Phishing emails come in many variants. Often they are an attempt to phish user credentials, which can be used by the attacker or sold on the darkweb.
Below is an example of an email designed to phish Outlook or Office 365 credentials.
Outlook is an online email service provided by Microsoft. Office 365 is Microsoft’s Office subscription service.
If someone was able to steal your password to either of these services they would then have access to your email, and if you are using it, files stored in OneDrive.
In this case, the spammer isn’t targeting one group, but instead killing two birds with one stone by targeting Outlook.com and Office 365 Users. This gives them a higher number of potential victims.
If someone is able to access your email account, they will be able to access all your online accounts by resetting your passwords.
The spammer has used several techniques to try and get the recipient to lower their guard.
If you’ve noticed; the email says it is from Outlook Office365 and shows that it come from the email address: outlook @ office365.com.
Spammers can make an email appear to come from any email address. This is called spoofing. This gives the impression that the email is legitimate because it appears to come from a legitimate source.
The email arrived with the subject Security Alert. When you’re signing into a service on a new device, you will often receive a “security alert” email. This is a feature offered by many online services so that you are alerted if someone was to access your account.
The spammer is hoping that the subject of Security Alert is enough to tempt you to open the email.
The email goes on to say that there has been a new sign in from a Linux device. The spammer is mentioning an operating system with a low market share to again get you to lower your guard.
If the email mentioned a new sign in from Windows (which has a high market share), the recipient may just think it was themselves signing in to the service. But, by saying there was a new sign in from Linux, the spammer is hoping that the user is not a Linux user and will want to block this “attacker” from accessing their account.
The email has a button to click to “check activity”. This button is directed to a phishing website. The website looks legitimate and uses the Outlook.com logos and layout. If you were to enter your credentials into the website to “sign in”, these credentials would be sent to the spammer, who can now access the you account or resell the credentials on the darkweb.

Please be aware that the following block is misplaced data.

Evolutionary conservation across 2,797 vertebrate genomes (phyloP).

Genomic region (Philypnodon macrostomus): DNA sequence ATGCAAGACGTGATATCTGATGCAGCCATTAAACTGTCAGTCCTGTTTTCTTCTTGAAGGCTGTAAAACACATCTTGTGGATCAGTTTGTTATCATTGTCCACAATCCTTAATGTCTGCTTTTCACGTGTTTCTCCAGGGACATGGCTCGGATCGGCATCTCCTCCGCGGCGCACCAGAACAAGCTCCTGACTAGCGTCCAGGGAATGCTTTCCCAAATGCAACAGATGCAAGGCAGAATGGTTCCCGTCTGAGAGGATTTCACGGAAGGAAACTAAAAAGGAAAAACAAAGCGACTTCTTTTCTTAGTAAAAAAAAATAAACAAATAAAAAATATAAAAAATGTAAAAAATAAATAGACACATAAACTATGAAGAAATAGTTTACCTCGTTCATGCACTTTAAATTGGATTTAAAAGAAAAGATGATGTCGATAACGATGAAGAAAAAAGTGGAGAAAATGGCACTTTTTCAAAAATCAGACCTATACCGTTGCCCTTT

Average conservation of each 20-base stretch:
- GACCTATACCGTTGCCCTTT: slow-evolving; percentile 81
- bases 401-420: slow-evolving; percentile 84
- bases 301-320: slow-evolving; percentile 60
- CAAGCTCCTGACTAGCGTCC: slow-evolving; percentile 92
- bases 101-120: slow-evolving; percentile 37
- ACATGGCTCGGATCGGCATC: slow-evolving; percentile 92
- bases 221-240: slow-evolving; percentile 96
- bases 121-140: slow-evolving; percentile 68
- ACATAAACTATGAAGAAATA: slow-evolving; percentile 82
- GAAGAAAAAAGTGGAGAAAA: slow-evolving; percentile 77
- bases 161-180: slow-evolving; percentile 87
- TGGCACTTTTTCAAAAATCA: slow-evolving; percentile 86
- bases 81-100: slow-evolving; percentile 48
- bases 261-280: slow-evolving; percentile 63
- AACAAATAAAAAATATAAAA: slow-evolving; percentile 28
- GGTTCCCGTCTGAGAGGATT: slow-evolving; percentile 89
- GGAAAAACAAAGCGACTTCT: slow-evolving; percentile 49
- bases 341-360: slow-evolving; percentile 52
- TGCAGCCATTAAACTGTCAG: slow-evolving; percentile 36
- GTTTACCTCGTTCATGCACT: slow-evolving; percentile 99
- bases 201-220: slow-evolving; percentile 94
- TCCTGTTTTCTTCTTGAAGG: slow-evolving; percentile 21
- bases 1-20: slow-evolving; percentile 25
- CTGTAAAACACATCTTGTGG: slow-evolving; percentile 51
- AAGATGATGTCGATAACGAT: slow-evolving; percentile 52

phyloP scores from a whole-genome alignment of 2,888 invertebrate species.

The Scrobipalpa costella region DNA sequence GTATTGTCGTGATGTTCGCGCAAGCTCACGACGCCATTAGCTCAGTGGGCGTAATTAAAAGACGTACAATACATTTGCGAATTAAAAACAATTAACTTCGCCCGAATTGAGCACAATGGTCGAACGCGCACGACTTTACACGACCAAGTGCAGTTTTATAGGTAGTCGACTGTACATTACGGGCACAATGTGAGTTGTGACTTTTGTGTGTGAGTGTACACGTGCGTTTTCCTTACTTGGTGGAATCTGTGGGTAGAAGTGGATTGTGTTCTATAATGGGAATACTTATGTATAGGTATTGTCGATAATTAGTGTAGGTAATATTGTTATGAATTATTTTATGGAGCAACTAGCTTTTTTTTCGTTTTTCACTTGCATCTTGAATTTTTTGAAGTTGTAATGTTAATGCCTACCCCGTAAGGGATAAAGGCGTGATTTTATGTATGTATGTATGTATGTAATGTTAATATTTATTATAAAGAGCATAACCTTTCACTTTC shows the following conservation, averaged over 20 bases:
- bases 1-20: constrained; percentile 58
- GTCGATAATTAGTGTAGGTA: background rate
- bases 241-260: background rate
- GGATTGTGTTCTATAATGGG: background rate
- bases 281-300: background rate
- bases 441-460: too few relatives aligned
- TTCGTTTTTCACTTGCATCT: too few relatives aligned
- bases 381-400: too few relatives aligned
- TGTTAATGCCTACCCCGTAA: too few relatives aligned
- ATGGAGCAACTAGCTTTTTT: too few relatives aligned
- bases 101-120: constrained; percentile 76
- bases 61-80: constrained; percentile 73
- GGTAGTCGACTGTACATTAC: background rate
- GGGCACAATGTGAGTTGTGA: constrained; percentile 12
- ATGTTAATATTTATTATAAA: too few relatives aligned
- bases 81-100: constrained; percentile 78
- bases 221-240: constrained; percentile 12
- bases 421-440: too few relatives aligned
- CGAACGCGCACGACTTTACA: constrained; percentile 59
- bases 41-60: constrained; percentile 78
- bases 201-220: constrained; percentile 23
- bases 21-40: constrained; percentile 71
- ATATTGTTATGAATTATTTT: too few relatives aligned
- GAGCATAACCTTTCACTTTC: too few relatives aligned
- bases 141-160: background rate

Always take caution when an email is asking you act urgently. If you are unsure, you can sign into the service via the web browser (as apposed to clicking a link). Most services now have notifications within the service itself, and will alert you to security related items.
With Outlook, you can visit https://accounts.microsoft.com and click the Security link to view more details about the security of your account. From this menu you can see Sign-in Activity, Check Password Security (and turn on 2FA), and update your security information.
If you have fallen for a Outlook.com phishing email, Microsoft have some resources on the steps you can take.
To see learn about other scams and methods scammers are using, check out the ScamWatch website.
You can also check out other Tech Tips articles by Grenfell Internet Centre. Don’t forget to share this blog post with family and friends!
MyGov and Westpac customers should be wary of a MyGov phishing email doing the rounds claiming you can earn a 30% discount on your next “tax payment” and a $300 bonus deposited in your account.
The email has the subject of New partnership with Westpac. New Rewards.
The scam email contains the Australian Government logo and the MyGov logo to give itself some credibility. The scammers have also spoofed the sender email to make it appear as though it has come from MyGov.
The email then goes on to say that ATO has signed a strategic partnership with Westpac, and that if you add your Westpac account to MyGov, you will receive a welcome bonus of $300.
The offer of a bonus is a tactic used by scammers to get you to lower your guard and to take the bait.
Upon clicking the click you are directed to a phishing website used to harvest MyGov Credentials.
This would allow the scammer to access your MyGov records and everything attached to it. If you make the habit of reusing passwords the scammer could then use your password to log into your other accounts, such as your bank account, or email.
Phishing emails can be reported to allow the corporations being impersonated to take action by alerting customers to the scam, or by assisting authorities in taking down the scam.